Town's alien visit mildly scary

Posted: November 06, 2009

'There's something going on in this town that we don't know about."

"They're not from here."

"Do you honestly believe that you were forcibly removed from your bedroom by a member of an alien race?"

And there you have the drift of The Fourth Kind.

Trading on the same ersatz documentary chicanery as Paranormal Activity, but adding thespian reenactments to run side by side (literally) with the supposedly authentic archival video and audio tapes, The Fourth Kind is a mildly scary, totally meaningless excursion into the realms of psychological horror and alien-abduction conspiracies.

Milla Jovovich, more restrained than we're accustomed to seeing the Resident Evil action star, plays Dr. Abigail Tyler, an Alaskan therapist who pilots her own plane and who's still grappling with the traumatic loss of her husband. His death, in the couple's bed, an apparent homicide, has left Abby and her young son and daughter understandably shaken.

Not so understandably shaken are a parade of Nome residents (Nomers?) who come through Abby's door speaking of sleepless nights, dark, murderous moods and, yes, a white owl that keeps hooting outside their window in the wee hours of the morn. The patients' mysterious stories are remarkably similar, and when Abby decides to hypnotize her clients and videotape their trance-induced recollections, things get spooky.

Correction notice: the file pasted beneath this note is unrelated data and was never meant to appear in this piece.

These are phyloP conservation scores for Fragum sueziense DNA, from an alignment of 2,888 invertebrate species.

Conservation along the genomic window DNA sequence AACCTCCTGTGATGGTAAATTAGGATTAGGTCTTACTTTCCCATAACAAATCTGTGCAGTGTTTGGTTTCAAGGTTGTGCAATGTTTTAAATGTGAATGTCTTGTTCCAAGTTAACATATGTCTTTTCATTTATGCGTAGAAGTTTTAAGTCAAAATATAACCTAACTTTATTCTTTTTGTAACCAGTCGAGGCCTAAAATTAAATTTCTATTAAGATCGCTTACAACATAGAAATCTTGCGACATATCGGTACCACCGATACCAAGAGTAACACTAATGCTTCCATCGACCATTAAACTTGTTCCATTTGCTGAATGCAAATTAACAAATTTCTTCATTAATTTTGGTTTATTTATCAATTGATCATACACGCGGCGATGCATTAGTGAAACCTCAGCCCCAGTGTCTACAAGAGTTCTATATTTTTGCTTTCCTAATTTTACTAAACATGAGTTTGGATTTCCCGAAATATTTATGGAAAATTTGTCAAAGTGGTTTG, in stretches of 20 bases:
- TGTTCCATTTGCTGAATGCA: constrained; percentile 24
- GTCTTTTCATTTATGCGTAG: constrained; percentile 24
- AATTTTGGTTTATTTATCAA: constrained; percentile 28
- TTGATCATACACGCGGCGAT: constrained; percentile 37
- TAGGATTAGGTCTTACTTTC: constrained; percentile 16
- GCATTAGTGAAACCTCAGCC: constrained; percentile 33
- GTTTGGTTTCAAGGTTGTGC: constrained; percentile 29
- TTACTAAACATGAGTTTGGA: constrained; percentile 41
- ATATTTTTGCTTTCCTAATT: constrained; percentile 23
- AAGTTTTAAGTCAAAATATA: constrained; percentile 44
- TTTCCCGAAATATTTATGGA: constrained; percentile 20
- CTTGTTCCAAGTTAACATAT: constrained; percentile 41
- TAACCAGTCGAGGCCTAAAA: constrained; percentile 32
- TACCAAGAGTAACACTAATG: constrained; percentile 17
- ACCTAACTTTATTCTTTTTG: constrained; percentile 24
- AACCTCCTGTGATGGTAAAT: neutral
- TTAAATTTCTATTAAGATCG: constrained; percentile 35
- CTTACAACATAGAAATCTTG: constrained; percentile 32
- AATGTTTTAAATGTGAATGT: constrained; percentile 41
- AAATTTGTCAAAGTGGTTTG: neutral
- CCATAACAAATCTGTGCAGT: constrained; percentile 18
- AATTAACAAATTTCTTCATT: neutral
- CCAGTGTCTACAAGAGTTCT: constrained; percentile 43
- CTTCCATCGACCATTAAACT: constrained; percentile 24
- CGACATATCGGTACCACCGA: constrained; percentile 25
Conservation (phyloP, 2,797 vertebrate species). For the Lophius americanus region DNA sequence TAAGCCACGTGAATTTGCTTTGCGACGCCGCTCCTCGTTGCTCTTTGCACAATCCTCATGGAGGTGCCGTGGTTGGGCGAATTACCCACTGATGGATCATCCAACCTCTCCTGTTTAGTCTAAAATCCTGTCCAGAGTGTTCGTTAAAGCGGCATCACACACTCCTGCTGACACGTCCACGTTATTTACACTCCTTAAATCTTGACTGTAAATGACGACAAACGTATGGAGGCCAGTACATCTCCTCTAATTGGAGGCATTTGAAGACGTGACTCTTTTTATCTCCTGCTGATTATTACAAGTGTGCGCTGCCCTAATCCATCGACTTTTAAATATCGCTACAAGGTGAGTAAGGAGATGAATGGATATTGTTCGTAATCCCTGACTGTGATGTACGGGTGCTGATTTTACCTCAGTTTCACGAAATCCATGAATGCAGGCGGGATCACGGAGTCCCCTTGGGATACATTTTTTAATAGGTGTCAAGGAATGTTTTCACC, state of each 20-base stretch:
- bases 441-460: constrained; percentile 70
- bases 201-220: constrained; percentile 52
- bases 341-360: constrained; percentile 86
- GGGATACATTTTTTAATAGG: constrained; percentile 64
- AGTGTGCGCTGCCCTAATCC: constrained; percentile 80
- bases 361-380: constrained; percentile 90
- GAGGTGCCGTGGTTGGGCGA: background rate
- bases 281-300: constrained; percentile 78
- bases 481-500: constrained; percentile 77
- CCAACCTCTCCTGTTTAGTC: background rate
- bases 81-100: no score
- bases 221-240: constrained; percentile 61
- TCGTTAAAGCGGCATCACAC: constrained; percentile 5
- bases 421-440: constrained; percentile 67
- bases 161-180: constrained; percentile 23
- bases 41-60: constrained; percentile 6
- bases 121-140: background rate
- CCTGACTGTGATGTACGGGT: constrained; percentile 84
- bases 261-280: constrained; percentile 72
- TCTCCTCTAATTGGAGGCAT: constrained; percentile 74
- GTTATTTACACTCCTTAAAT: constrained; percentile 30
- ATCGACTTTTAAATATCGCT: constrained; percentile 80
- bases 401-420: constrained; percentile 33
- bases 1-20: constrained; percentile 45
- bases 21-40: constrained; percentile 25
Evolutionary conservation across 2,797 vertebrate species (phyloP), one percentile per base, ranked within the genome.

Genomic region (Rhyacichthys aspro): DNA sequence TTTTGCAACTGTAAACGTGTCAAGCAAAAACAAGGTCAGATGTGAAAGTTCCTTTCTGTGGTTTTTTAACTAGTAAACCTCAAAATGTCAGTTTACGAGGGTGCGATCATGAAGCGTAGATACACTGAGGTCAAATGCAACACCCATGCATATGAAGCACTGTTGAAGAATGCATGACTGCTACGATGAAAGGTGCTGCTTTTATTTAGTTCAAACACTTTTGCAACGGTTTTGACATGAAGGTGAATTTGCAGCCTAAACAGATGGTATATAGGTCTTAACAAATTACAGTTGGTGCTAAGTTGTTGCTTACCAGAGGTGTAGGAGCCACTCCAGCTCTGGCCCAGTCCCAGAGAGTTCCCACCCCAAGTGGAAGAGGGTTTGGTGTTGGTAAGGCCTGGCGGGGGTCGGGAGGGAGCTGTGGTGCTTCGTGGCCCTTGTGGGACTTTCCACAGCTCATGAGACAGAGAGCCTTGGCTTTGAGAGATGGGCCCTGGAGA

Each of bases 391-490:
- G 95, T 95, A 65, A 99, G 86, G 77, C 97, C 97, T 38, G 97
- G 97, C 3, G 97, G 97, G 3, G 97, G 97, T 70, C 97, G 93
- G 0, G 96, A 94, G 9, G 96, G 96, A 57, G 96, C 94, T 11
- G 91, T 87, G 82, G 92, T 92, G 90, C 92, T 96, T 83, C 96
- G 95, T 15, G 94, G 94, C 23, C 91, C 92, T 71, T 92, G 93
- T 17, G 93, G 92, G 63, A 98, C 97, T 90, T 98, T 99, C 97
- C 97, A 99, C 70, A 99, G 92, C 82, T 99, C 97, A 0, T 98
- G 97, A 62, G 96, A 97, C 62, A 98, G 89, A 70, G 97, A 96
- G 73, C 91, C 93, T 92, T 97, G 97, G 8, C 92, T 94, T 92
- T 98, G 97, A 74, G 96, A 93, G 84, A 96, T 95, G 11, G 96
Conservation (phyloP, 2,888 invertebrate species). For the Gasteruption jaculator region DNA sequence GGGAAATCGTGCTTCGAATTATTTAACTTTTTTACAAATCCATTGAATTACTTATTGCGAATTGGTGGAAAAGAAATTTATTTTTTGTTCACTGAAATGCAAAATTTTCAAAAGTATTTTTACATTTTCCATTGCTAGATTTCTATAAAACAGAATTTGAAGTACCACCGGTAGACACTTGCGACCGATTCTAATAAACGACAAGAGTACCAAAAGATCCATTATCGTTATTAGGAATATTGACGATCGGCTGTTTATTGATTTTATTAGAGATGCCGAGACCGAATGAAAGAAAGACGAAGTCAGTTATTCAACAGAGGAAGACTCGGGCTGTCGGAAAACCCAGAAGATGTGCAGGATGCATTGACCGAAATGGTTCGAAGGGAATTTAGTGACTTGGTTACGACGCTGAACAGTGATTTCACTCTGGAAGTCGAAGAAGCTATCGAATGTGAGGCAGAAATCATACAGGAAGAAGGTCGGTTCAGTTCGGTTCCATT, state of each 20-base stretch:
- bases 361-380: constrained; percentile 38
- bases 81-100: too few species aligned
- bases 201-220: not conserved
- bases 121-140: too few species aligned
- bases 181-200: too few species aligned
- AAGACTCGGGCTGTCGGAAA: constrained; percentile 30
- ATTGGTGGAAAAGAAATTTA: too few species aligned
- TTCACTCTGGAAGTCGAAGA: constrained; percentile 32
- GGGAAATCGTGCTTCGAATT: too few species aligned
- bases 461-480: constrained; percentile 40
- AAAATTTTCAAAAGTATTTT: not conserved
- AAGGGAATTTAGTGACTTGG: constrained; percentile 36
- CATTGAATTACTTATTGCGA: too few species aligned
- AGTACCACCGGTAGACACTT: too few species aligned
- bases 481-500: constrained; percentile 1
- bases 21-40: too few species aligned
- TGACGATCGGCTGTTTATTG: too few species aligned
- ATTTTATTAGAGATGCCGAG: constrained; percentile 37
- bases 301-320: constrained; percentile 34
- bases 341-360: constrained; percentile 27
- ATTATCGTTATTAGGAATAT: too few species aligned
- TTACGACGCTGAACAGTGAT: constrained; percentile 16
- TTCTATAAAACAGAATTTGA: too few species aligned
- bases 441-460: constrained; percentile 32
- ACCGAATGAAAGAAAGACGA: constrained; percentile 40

There's lots of screaming on the doctor's couch, table lamps go crashing, and there's even a bit of levitation. What to make of it all?

The increasingly distressed Abby calls in her colleague, Dr. Abel Campos (Elias Koteas), to observe and offer counsel, but when Abby witnesses some unexplainable events and starts to believe there really might be serial UFO abductions going on - the titular fourth, and most unpleasant kind of extraterrestrial interaction - Campos and Nome's sheriff (Will Patton) start looking at her sidewise. Even her son thinks she's acting kind of odd.

Shuffling a veritable deck of split screens to contrast the "real" patients (and "real" Dr. Tyler) on the videos with the actors playing them in the "movie," The Fourth Kind uses thumping, crunching sound effects to add to the eeriness. But nothing lives up to the warning at the picture's outset: "Please be advised that some of what you are about to see is extremely disturbing."

Not really.

Contact movie critic Steven Rea

at 215-854-5629 or

comments powered by Disqus